The Tashme Historical Society’(THS)’s hard work with the Hope Station House has been recognized by the National Trust for Canada during their 50th anniversary conference in October.
The National Trust has awarded Tashme their Governors’ Award — an award that provides their Board of Governors the opportunity to “recognize important work being done in the heritage community.
The award was accepted on the society’s behalf by Christine Tomlinson, the assistant curator for the Sunshine Valley Tashme Museum, during National Trust’s Transforming Heritage conference (which took place from Oct. 26 to Oct. 28). Hosted in partnership with the Canadian Association of Heritage Professionals (CAHP) and the Indigenous Heritage Circle (IHC), the event brought together “over 700 heritage professionals, advocates, and industry leaders” from across Canada to discuss and exchange ideas about heritage places and buildings.
Tashme, who entered the Station House in the National Trust’s Next Great Save campaign/competition in the beginning of the year (Jan. 20 to Feb. 23), was recognized during the conference for the work they’ve been doing to preserve the Station House — as well as the work they’ve done to showcase and educate people on the history of Japanese-Canadians and internment camps. During the Next Great Save campaign, the Station House took home third and $5,000, which is being used towards the building.
“It was really an honour to be part of the Next Great Save,” Tomlinson said. “I think we’re all really appreciative of being part of that campaign. And then to receive this award, along with Next Great Save, it helped to bring us to another level. We were first initially looking at local support, and provincial. Then it expanded to national and then to the international front of getting that exposure and support on our project (Station House).
“We’ve been creating relationships outside of Hope, with heritage professionals. And this has been a great way to spread awareness of what we’re doing and then also the history (of Japanese-Canadians).”
According to National Trust, their organization is “the leading national charity dedicated to the conservation and use of Canada’s historic places. For 50 years, since its inception in 1973, the organization has powered a movement dedicated to preserving and revitalizing heritage buildings, landscapes, and communities for the benefit of people and the planet.”
While there is no monetary prize attached to the Governor’s Award, Tomlinson said the amount of contacts and social networking that has been done, and is still being done, as a result of this award has been immense. Tomlinson also said that developing a relationship with National Trust, and all of their sponsors, has been incredible and that Tashme is very grateful for it.
Tashme officially became the owners of the Station House on Nov. 4, 2022. Formerly the property of the District of Hope, the issue of preserving the Station House has been an ongoing battle for many years that reached a head in 2020 when the District indicated their plans to demolish it.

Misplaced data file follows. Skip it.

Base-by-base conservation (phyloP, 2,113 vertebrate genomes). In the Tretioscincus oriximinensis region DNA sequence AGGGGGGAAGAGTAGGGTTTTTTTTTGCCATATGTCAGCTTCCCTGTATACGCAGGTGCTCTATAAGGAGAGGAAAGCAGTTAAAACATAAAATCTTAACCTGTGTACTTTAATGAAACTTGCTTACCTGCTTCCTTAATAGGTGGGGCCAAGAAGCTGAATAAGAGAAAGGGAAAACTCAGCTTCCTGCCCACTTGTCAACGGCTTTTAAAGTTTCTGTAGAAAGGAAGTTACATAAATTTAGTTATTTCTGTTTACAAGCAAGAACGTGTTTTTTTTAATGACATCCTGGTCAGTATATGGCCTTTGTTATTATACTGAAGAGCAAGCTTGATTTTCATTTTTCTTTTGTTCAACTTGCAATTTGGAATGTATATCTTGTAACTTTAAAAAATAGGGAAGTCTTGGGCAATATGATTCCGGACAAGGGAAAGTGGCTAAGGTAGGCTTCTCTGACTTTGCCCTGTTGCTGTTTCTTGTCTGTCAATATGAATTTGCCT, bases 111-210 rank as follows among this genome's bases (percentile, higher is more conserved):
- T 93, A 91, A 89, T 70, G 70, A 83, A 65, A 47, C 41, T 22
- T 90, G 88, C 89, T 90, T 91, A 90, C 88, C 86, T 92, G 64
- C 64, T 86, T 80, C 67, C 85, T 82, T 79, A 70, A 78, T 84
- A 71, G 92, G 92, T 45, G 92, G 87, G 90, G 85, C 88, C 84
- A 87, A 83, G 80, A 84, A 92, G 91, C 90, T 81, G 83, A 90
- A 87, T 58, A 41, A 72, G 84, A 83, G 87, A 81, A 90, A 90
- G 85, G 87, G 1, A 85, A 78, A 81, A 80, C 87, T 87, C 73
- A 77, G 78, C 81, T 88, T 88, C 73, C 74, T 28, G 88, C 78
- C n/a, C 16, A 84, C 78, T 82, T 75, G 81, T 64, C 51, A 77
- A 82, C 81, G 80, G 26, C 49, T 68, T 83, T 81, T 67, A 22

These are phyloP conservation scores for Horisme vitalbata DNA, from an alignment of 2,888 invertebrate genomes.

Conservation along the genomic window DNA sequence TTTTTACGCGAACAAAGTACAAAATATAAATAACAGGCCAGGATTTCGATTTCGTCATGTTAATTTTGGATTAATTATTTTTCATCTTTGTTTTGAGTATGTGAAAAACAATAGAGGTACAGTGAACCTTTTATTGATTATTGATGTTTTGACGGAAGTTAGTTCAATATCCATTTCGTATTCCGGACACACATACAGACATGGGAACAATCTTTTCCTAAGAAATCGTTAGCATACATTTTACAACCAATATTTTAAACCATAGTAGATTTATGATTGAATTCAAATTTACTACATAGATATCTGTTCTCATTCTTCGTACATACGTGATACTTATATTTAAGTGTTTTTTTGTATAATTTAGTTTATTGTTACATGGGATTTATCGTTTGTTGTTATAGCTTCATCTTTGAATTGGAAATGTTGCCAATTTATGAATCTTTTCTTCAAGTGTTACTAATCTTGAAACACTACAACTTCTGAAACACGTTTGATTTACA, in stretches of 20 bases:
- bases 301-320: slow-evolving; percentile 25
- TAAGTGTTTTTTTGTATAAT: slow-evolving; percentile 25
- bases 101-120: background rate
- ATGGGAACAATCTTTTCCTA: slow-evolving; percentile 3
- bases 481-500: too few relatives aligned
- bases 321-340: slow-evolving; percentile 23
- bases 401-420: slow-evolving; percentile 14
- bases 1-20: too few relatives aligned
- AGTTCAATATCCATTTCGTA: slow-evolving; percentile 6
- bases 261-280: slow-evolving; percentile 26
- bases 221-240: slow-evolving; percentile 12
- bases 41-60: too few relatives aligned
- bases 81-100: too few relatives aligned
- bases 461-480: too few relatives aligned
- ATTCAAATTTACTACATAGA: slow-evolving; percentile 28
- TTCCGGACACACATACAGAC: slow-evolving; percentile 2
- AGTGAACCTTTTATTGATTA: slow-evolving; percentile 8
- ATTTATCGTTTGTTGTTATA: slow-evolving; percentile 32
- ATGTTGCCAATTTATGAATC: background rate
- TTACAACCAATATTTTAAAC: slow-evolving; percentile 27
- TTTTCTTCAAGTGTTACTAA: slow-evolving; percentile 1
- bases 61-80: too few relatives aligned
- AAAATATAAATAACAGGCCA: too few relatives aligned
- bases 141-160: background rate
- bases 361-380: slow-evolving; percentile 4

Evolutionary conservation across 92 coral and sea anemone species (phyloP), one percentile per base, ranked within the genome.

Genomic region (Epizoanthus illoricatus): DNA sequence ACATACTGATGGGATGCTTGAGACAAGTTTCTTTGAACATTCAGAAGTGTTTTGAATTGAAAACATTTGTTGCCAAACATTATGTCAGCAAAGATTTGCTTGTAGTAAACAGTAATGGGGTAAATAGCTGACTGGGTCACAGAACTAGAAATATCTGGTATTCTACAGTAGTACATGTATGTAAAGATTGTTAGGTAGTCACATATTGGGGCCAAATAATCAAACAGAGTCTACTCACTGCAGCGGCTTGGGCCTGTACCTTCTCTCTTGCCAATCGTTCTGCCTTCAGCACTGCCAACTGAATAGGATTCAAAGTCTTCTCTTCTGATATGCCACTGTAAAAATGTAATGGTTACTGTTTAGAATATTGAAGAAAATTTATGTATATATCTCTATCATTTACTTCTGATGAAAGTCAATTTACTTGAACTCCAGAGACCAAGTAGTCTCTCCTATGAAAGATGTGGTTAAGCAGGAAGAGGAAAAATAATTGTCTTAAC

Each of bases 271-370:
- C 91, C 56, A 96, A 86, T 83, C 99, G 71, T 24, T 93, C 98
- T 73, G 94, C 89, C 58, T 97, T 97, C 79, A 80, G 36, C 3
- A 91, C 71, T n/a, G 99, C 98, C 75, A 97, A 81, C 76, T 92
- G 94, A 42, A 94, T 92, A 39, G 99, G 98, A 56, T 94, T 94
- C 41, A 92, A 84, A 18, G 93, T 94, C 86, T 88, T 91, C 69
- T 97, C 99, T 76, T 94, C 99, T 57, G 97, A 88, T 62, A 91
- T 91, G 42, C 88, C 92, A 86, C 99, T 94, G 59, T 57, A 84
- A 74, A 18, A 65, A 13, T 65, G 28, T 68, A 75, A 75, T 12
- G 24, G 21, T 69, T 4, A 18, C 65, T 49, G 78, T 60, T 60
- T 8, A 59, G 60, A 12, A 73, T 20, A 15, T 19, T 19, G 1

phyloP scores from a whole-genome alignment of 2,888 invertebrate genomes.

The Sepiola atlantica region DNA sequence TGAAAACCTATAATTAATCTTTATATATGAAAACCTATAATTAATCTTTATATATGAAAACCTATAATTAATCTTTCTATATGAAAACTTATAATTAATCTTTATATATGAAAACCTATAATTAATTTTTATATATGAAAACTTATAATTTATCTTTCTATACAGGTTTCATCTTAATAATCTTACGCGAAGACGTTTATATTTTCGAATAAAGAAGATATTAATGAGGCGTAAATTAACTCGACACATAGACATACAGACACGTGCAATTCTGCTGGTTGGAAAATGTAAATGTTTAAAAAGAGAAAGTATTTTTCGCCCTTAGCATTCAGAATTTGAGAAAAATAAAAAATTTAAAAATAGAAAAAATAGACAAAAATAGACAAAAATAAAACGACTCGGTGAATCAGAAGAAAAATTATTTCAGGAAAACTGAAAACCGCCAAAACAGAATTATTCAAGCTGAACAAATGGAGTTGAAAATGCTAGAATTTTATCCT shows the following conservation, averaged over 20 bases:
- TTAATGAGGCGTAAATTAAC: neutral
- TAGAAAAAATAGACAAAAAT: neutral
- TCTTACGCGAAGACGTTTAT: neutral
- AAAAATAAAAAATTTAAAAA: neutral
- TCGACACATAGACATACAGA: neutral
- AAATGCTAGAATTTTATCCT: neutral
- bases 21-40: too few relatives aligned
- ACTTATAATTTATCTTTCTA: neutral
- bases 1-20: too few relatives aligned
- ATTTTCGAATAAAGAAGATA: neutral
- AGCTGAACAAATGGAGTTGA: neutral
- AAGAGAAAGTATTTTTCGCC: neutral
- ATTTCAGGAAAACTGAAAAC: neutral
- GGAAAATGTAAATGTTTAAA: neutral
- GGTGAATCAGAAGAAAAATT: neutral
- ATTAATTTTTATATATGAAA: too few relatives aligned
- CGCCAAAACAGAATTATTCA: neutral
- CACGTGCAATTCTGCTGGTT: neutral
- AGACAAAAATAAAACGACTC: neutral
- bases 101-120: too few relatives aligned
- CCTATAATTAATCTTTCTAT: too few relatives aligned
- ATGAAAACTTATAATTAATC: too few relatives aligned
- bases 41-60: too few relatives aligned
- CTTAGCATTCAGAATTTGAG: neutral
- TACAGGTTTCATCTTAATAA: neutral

Following their announcement, a dedicated group of Hope’s citizens protested the decision and began to spearhead the movement to “save” the Station House.
At this time, the Tashme saw the significance of the Station House, due to the history that the Japanese-Canadian community has with it, and offered to work with the District to buy and relocate it.
Now in charge of the Station House’s new future, Tashme intends to repurpose the building into a “vibrant heritage tourism and community hub,” one that will be shared with all of Hope’s communities and history. This includes the Chinese-Canadian, Japanese-Canadian, Indo-Canadian, and First Nation communities.
As of last month (Oct. 19), almost a year after becoming it’s new owners, digging has begun at 919 Water Ave — the new location for the Station House. It is the society’s hope to relocate the building by Spring 2024.
“In a very real sense of poetic justice, it is the history of racism which is saving this building,” Tomlinson said during her acceptance speech at the conference. “And it is the history of racism which gave birth to our goal to save and rehabilitate the train station. Our goal is to share untold stories of minority histories as well as the mainstream rail and supply chain histories of the station.
“The Historic Hope Station rehabilitation project is our commitment to honor the past and create a vibrant community hub. Internment history, alongside the Tashme Museum, will lead the way, weaving together narratives of Japanese-Canadians, Chinese-Canadians, and Indigenous Canadians. This space will educate, heal, and connect us—a living ‘Gateway to our Stories, Gateway to hope’.”